What is Nagios?
Nagios is an Open Source system and network monitoring application. It watches hosts and services that you specify, alerting you when things go bad and when they get better. The Open Source utility was originally designed to run under Linux, which I prefer (Ubuntu 10.3 :)). Here is a run down on configuration a Linux box to run Nagios.
- Nagios and the plugins will be installed underneath /usr/local/nagios
- Nagios will be configured to monitor a few aspects of your local system (CPU load, disk usage, etc.)
- The Nagios web interface will be accessible at http://localhost/nagios/
Preparing Your System:
- First you need to install the following packages
- sudo apt-get install apache2
- sudo apt-get install build-essential
- sudo apt-get install libgd2-xpm-dev
- sudo apt-get install php5
- sudo apt-get install libapache2-mod-php5
- sudo /etc/init.d/apache2 restart
Create Account Information:
- Become the root user.
- sudo -s
Create a new nagios user account and give it a password:
- #/usr/sbin/useradd nagios
- #passwd nagios
On Ubuntu server edition , you will need to also add a nagios group (it’s not created by default). You should be able to skip this step on desktop editions of Ubuntu.
- #/usr/sbin/groupadd nagios
- #/usr/sbin/usermod -G nagios nagios
Create a new nagcmd group for allowing external commands to be submitted through the web interface. Add both the nagios user and the apache user to the group.
- #/usr/sbin/groupadd nagcmd
- #/usr/sbin/usermod -G nagcmd nagios
- #/usr/sbin/usermod -G nagcmd www-data
Download Nagios and the Plugins:
- Create a directory for storing the downloads.
- #mkdir ~/downloads
- #cd ~/downloads
- Download the source code tarballs of both Nagios and the Nagios plugins.
Compile and Install Nagios:
- Extract the Nagios source code tarball.
- #cd ~/downloads
- #tar xzf nagios-3.2.1.tar.gz
- #cd nagios-3.2.1
- Run the Nagios configure script, passing the name of the group you created earlier like so:
Compile the Nagios source code:
- #make all
- Install binaries, init script, sample config files and set permissions on the external command directory.
- #make install
- #make install-init
- #make install-config
- #make install-commandmode
*Don’t start Nagios yet – there’s still more that needs to be done…*
Sample configuration files have now been installed in the /usr/local/nagios/etc directory. These sample files should work fine for getting started with Nagios. You’ll need to make just one change before you proceed…
Edit the /usr/local/nagios/etc/objects/contacts.cfg config file with your favorite editor and change the email address associated with the nagiosadmin contact definition to the address you’d like to use for receiving alerts.
- #vi /usr/local/nagios/etc/objects/contacts.cfg
Configure the Web Interface:
Install the Nagios web config file in the Apache conf.d directory.
- #make install-webconf
Create a nagiosadmin account for logging into the Nagios web interface. Remember the password you assign to this account – you’ll need it later.
- #htpasswd -c /usr/local/nagios/etc/htpasswd.users nagiosadmin
Restart Apache to make the new settings take effect.
- #/etc/init.d/apache2 reload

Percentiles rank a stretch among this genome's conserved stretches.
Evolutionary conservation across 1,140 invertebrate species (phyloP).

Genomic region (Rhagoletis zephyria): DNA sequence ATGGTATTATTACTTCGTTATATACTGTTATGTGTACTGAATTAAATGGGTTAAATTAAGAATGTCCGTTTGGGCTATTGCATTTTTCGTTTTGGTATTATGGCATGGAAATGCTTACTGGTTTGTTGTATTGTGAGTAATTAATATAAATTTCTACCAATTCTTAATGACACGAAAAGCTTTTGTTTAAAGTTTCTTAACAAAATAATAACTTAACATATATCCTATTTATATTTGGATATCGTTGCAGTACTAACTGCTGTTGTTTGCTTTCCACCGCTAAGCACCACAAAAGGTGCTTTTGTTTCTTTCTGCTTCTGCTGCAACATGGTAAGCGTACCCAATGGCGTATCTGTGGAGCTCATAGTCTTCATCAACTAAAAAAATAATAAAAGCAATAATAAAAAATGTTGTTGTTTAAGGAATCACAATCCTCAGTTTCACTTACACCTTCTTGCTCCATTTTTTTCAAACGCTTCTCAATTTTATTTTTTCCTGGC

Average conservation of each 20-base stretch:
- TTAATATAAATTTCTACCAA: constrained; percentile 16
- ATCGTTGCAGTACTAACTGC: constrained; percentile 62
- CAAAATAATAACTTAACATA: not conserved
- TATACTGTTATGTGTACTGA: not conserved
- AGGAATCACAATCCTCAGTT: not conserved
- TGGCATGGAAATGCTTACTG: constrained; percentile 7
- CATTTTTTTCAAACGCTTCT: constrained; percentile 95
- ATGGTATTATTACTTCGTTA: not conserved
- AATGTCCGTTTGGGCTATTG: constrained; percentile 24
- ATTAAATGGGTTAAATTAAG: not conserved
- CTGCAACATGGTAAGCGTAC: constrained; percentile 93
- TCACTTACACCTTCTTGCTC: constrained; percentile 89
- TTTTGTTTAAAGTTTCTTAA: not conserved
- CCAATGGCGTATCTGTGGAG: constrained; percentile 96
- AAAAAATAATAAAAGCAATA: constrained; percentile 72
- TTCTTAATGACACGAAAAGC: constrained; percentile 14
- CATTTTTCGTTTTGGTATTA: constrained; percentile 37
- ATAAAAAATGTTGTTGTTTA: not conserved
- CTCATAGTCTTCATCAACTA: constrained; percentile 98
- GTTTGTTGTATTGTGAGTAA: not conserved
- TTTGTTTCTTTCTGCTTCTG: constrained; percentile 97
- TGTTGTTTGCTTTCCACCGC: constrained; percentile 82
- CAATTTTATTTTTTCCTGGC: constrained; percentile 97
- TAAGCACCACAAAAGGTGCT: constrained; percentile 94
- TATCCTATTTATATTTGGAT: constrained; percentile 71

Compile and Install the Nagios Plugins:
Extract the Nagios plugins source code tarball.
- #cd ~/downloads
- #tar xzf nagios-plugins-3.2.1.tar.gz
- #cd nagios-plugins-1.4.10
Compile and install the plugins.
./configure --with-nagios-user=nagios --with-nagios-group=nagios
- #make install
Configure Nagios to automatically start when the system boots.
- #ln -s /etc/init.d/nagios /etc/rcS.d/S99nagios
Verify the sample Nagios configuration files.
- #/usr/local/nagios/bin/nagios -v /usr/local/nagios/etc/nagios.cfg
If there are no errors, start Nagios.
- #/etc/init.d/nagios start
Login to the Web Interface:
You should now be able to access the Nagios web interface at the URL below. You’ll be prompted for the username (nagiosadmin) and password you specified earlier.
Click on the “Service Detail” navbar link to see details of what’s being monitored on your local machine. It will take a few minutes for Nagios to check all the services associated with your machine, as the checks are spread out over time.
If you want to receive email notifications for Nagios alerts, you need to install the mailx (Postfix) package.
- #apt-get install mailx
You’ll have to edit the Nagios email notification commands found in /usr/local/nagios/etc/commands.cfg and change any ‘/bin/mail’ references to ‘/usr/bin/mail’. Once you do that you’ll need to restart Nagios to make the configuration changes live.
- #/etc/init.d/nagios restart
How to change the hostname in Ubuntu
To change hostname in Ubuntu or any Debian variant Linux, modify the /etc/hostname and /etc/hosts.
- sudo vi /etc/hostname
Change the old hostname to a new hostname.
- sudo vi /etc/hosts
Also, change the oldhostname to a new hostname,
- 192.168.1.100 newhostname
After done, changing the /etc/hostname and /etc/hosts, you need to restart the hostname service.
- sudo /etc/init.d/hostname.sh stop
- sudo /etc/init.d/hostname.sh start
And then you log out from the shell and log in back. Once logged in, type
to check on the changes you have made for the hostname.
It’s pretty straight forward. Once your done with that I recommend installing ssh on your Linux box, so you can putty into your box :).
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